Attorney in Granat Case: Dismiss Murder Charges Against 1 Teen
Arguing that the accusations are unconstitutional, attorney Joel Brodsky filed a motion Thursday to dismiss murder charges against his client—one of four defendants whom police say were part of a plan to murder a Palos Township couple.
The attorney for one of four teens accused of beating a Palos Township couple to death says it's unconstitutional to charge his client with a crime that comes with a mandatory life in prison sentence.
Joel Brodsky filed a motion on Thursday to dismiss the murder charges against 17-year-old Mohammad Salahat. Salahat has been described by prosecutors as the driver who remained in a car Sept. 11, 2011, outside the home of John and Maria Granat while Christopher Wyma, 17; Ehab Qasem, 19; and their son John Granat, 18; beat and stabbed the two to death in their bedroom.
Brodsky has said previously that Salahat was "the fall guy" in the murders. However, prosecutors argue that Salahat was fully aware of what was happening inside the home.
All four defendants appeared in court on Thursday—three dressed in yellow Department of Corrections jumpsuits and the fourth, a khaki jumpsuit. Standing in a semi-circle facing Judge Neil Linehan, they remained quiet as their attorneys took turns addressing the judge.
Brodsky announced his motion to dismiss at the hearing. Salahat was 16 years old at the time he was alleged to have participated in the murder, Brodsky said, and a recent U.S. Supreme Court ruling (Miller v. Alabama) states that juveniles cannot be sentenced to life in prison.
"But under Illinois law," Brodsky elaborated after the hearing, "the only option for someone who participated in a double murder, regardless of age, is life without parole. Such a sentence is unconstitutional. And you can't charge [someone with] a crime where there's no sentence [option]."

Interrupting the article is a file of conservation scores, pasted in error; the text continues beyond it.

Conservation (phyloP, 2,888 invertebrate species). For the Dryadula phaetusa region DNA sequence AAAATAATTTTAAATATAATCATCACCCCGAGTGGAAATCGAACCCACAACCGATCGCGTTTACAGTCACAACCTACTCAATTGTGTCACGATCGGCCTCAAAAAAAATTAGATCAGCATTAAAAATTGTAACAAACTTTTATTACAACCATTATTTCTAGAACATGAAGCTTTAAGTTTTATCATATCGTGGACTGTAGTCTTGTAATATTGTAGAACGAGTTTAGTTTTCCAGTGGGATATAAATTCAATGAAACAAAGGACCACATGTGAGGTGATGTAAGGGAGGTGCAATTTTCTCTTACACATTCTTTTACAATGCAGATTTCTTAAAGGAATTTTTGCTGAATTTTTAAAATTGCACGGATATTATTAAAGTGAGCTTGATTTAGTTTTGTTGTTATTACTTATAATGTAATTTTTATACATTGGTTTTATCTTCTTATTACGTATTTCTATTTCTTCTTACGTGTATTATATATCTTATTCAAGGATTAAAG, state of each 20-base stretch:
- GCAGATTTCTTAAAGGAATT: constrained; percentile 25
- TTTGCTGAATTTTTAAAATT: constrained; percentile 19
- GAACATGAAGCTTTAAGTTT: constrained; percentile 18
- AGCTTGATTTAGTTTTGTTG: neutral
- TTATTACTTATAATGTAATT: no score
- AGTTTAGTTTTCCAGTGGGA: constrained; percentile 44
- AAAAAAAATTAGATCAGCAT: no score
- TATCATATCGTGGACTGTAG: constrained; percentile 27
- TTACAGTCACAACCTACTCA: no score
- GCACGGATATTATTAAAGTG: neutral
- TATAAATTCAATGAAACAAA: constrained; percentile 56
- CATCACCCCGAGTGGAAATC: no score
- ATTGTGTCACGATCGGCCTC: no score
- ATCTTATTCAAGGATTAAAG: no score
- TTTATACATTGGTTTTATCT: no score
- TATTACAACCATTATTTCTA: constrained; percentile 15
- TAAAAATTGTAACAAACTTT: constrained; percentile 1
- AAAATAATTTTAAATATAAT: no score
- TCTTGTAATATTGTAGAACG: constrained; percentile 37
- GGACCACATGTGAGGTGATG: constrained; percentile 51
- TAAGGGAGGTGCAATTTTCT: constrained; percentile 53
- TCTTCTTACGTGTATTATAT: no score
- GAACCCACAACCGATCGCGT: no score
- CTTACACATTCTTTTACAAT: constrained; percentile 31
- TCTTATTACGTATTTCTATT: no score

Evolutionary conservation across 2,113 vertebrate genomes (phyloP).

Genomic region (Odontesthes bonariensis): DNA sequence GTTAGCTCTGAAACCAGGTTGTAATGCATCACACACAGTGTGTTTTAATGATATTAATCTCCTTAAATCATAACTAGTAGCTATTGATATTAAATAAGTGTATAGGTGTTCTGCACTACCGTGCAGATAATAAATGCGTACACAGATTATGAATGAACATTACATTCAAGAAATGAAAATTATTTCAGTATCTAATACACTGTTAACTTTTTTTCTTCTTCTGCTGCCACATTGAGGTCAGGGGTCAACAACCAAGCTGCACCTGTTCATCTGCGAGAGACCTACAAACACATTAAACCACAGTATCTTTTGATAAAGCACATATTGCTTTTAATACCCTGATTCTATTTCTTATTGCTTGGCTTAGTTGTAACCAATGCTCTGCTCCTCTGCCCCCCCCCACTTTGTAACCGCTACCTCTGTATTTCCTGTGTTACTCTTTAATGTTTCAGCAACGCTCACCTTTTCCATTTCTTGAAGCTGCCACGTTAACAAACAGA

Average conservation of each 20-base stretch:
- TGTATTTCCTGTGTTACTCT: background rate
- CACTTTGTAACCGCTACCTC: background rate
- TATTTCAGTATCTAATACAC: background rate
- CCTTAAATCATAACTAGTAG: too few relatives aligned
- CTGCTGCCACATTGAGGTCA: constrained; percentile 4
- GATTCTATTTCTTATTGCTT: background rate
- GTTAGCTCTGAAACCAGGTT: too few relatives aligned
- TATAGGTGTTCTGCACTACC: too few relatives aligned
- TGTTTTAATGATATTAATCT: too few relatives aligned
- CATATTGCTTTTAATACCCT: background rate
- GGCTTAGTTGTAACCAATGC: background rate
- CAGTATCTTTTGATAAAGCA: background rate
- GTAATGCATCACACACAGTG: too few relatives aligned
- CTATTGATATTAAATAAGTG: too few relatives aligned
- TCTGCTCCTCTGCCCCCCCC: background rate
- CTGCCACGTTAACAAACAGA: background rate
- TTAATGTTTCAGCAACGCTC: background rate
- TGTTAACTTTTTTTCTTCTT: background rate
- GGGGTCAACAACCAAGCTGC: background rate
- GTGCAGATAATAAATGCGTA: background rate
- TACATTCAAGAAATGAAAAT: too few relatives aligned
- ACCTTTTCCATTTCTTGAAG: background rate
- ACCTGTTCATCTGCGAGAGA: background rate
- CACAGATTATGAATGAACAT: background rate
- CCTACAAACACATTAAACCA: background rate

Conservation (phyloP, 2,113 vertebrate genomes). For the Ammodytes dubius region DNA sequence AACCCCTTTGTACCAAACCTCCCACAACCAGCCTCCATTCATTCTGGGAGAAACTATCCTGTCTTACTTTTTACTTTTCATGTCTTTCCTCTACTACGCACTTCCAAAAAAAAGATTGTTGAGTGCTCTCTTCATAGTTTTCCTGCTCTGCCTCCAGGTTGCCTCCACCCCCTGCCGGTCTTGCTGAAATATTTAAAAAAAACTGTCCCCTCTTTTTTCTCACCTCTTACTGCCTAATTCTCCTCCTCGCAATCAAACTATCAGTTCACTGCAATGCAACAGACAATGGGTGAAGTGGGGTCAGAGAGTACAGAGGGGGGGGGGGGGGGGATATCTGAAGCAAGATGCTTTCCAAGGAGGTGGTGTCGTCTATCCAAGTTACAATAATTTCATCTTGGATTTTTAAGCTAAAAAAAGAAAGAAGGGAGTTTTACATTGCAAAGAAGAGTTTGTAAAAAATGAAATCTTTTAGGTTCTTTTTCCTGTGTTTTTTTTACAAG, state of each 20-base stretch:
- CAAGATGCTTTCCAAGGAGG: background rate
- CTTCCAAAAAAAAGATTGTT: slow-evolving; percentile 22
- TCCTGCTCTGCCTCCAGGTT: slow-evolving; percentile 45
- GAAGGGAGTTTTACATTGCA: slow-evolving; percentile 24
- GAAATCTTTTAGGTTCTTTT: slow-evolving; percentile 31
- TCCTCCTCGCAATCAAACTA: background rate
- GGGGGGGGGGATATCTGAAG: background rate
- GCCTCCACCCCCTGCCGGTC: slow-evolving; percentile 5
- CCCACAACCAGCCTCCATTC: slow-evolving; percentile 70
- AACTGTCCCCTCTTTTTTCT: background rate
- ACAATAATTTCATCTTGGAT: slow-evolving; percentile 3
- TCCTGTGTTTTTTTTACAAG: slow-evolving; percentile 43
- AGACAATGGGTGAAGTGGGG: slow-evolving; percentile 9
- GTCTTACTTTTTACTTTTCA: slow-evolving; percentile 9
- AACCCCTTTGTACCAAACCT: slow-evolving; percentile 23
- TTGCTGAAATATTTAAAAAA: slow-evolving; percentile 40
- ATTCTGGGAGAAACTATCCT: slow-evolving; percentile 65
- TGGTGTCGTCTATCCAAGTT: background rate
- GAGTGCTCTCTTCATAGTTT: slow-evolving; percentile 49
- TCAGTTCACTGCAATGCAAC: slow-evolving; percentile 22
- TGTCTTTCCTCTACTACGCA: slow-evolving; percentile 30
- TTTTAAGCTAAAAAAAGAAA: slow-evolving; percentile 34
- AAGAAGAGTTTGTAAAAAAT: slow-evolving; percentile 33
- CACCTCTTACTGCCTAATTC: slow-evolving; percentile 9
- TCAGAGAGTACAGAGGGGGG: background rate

Brodsky argued that Illinois has no law specifically allowing for the sentencing of juveniles in multiple murder cases.
"Illinois has some real problems with the sentencing statute as it stands today regarding juveniles," he said, noting current state laws do not take facts delineated by the Miller case into account. "There's a real hole in Illinois law when it comes to sentencing juveniles in homicide cases."
Cook County State's Attorney's office representatives did not immediately respond Thursday to a request seeking comment.
All four defendants are scheduled to be back in court on Sept. 18.
- Lawyer for Teen Accused of Killing His Parents Drops Out
- Private Attorney Replaced with Public Defender in Granat Murder Trial
- Psych Test to Explore Driver's Intention in Granat Murders
- Palos Couple Died in Blood-Soaked Bedroom, Prosecutor Says
- Hundreds Mourn Loss of John and Maria Granat
- Accused of Double-Murder, Teens Plead Not Guilty
- Teens Charged in Palos Township Beating Deaths Ordered to Submit DNA
- Teens Charged With Double-Murder Being Held in Protective Custody